Tenor Saxophonist Michael Pedicin to Release His 12th CD, “Why Stop Now … Ubuntu,” Sept. 24


Richmond, CA (PRWEB) August 13, 2013

A passionately soulful improviser, tenor saxophonist Michael Pedicin is in the midst of an impressive creative surge clearly reflected in his prolific work as a recording artist and composer. His new CD, “Why Stop Now Ubuntu,” is his 12th as a leaderand 5th in the last six years. Scheduled for release on September 24 by his GroundBlue label, the disc reconfirms his status as a masterful post-bopper.

Much of the music on “Why Stop Now” was inspired by the 2012 Newtown tragedy, including the haunting ballad (Newtown) by guitarist Johnnie Valentino and Pedicins glowing impromptu solo passage (Ubuntu), which closes the album. Ubuntu means human kindness, an African philosophy focusing on our connections with one another, says Pedicin. It echoes my constant hope for peace and connectedness in our world.

Along with Valentino, whos been an essential collaborator on all of Pedicins recent recordings, the saxophonist is joined by regular bassist Andy Lalasis and two newcomers to his working quintet, tasteful drummer Vic Stevens and rising young pianist Rick Germanson. Pedicin continues his relationship with producer Joseph Donofrio, best known in the jazz world for his work on Pat Martinos Grammy-nominated Blue Note recordings and also at the helm for last years Pedicin CD “Live at the Loft.”

“Why Stop Now” contains four originals by the leader, including Trane Stop, a tribute to his musical hero, as well as two by Coltrane himself, Tunji and Song of the Underground Railroad. I lived my life admiring and idolizing Trane, every day, all day, Pedicin says unabashedly. I identify with everything about him.

Michael Pedicin, 65, grew up in a musical family in the Philadelphia suburbs. By the time he was 13 and had heard saxophonist Willis Gator Tail Jackson in person and Coltrane and Cannonball Adderley on record, he knew he wanted to spend his life playing saxophone.

At 20, Pedicin began earning his living as a member of the horn section at Philadelphias Sigma Sound Studios, where he worked for producers Kenny Gamble, Leon Huff, and Thom Bell, playing on sessions by such artists as the Spinners, the OJays, and Lou Rawls. He also went on the road with Maynard Ferguson, Stevie Wonder, and David Bowie.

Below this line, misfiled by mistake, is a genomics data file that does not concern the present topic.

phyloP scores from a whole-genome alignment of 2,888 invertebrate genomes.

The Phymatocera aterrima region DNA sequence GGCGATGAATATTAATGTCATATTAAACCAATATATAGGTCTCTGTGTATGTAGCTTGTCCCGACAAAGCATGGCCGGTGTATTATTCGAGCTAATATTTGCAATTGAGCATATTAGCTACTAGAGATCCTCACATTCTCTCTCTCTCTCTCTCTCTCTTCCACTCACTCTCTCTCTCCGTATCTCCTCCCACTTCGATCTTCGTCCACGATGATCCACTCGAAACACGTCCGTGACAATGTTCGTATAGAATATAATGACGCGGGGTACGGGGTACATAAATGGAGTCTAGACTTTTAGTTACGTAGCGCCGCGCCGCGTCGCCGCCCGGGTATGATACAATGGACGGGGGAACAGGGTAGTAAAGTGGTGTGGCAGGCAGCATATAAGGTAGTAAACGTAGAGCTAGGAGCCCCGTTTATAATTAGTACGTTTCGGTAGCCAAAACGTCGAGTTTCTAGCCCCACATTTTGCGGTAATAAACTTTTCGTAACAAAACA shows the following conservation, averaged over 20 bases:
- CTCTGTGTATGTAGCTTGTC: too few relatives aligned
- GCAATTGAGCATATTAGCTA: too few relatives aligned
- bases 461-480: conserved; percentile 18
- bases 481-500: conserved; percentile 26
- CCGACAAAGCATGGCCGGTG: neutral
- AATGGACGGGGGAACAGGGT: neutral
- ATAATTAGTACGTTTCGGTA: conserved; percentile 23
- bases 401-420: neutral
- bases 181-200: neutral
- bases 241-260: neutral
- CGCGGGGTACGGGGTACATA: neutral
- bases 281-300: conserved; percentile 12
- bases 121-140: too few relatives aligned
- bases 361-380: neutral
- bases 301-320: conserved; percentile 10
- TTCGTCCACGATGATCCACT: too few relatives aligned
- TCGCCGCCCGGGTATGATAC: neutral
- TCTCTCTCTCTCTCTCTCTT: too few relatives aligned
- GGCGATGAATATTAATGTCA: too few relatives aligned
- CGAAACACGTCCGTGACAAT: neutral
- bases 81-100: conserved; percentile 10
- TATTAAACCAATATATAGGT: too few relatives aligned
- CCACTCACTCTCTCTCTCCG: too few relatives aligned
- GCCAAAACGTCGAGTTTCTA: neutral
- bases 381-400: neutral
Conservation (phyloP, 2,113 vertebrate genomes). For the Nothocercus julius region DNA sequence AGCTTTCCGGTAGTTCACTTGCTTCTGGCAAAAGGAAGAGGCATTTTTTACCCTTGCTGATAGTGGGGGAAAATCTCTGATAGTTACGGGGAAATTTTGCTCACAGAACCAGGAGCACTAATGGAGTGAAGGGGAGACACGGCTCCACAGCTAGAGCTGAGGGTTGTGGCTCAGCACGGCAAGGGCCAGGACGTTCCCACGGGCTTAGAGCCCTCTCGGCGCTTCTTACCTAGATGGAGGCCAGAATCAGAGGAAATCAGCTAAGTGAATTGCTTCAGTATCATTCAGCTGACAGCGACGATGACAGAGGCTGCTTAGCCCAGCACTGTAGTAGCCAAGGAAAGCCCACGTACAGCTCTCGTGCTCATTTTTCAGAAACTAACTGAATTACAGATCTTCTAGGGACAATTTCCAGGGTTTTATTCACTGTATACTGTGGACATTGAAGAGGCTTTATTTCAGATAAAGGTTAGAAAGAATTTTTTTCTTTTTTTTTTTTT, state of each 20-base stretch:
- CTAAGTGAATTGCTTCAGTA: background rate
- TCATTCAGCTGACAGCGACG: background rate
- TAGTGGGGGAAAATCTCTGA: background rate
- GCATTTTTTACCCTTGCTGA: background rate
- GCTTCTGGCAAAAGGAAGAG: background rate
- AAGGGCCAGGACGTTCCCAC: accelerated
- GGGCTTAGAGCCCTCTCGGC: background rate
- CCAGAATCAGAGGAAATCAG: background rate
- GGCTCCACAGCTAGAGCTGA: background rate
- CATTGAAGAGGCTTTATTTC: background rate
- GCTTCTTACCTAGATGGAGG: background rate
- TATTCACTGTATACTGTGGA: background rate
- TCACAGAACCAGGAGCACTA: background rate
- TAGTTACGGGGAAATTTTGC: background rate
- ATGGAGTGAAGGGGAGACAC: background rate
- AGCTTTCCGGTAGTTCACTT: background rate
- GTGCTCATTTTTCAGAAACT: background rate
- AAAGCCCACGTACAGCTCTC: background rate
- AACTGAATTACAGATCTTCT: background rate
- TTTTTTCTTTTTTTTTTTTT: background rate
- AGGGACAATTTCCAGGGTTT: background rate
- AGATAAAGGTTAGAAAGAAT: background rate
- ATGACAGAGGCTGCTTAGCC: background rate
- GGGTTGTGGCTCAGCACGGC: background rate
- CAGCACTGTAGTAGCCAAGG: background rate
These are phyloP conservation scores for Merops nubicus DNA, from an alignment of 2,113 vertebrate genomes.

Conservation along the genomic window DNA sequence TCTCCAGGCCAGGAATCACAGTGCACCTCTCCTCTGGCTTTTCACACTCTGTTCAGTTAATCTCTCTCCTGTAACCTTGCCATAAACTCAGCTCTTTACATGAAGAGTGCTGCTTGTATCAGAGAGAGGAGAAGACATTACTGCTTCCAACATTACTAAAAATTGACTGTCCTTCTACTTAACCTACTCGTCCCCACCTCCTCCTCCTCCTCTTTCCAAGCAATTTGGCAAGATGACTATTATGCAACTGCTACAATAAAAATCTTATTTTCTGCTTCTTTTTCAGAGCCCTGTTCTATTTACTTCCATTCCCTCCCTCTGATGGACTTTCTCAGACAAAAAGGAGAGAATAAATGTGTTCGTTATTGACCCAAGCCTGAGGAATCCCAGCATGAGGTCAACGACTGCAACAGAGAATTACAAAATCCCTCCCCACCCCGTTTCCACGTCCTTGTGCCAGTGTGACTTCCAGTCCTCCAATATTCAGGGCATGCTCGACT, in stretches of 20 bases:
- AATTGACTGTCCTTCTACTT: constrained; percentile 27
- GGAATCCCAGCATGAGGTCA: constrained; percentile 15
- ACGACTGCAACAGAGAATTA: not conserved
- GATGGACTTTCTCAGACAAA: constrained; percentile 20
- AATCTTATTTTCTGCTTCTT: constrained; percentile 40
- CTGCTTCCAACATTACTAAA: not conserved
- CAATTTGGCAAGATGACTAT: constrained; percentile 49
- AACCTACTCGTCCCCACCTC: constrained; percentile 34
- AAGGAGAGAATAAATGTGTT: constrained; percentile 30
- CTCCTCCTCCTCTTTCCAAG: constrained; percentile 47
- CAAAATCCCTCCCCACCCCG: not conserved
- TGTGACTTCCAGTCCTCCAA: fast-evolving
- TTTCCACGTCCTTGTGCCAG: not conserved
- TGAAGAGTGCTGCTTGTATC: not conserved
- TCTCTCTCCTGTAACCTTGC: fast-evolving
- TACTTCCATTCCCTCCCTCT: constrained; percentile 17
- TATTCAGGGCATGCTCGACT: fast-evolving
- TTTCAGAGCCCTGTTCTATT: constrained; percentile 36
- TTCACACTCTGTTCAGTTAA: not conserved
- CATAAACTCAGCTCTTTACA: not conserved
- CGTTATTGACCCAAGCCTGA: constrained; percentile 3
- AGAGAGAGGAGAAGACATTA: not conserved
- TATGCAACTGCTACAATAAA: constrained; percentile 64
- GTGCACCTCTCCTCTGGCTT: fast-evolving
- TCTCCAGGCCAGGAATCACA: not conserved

In 1980, Pedicin made his first album, “Michael Pedicin Jr.” (Philadelphia International). Subsequently he toured with Brubeck, and was a mainstay in the Atlantic City casinos, hiring orchestras and playing behind such singers as Frank Sinatra.

Pedicin has since played a lot of straight-ahead jazz, formed his Brubeck Project (which released its debut CD in early 2011), and toured with such notables as guitarist Pat Martino. He also earned a Ph.D in psychology and, in addition to his musical activities, has a private psychology practice specializing in helping creative people. Hes an active educator who founded Temple Universitys jazz studies program and is currently a Professor of Music and Coordinator of Jazz Studies at the Richard Stockton College of New Jersey.

As part of the promotion for “Why Stop Now Ubuntu,” Pedicin will make two Bay Area appearances with the Johnnie Valentino Quartet on 9/14, at Duende in Oakland, and 9/15, at Chez Hanny, San Francisco. Hell perform with his working quintet at Chris Jazz Cafe, Philadelphia, on 10/5; Noyes Museum of Art in Oceanville, NJ, 10/6; and Vitellos, Los Angeles, 10/10.

As I began preparing my thoughts and writing the music for this CD, I wanted to fulfill the opportunity of bringing forth a message of unity, says Pedicin. I feel that I must continue to create, and that my inspiration must continue to evolve in a way that brings me to new places. My hope is for enduring connectedness, peace, and human kindness in our world through the voice that I havethe saxophone. Ubuntu.







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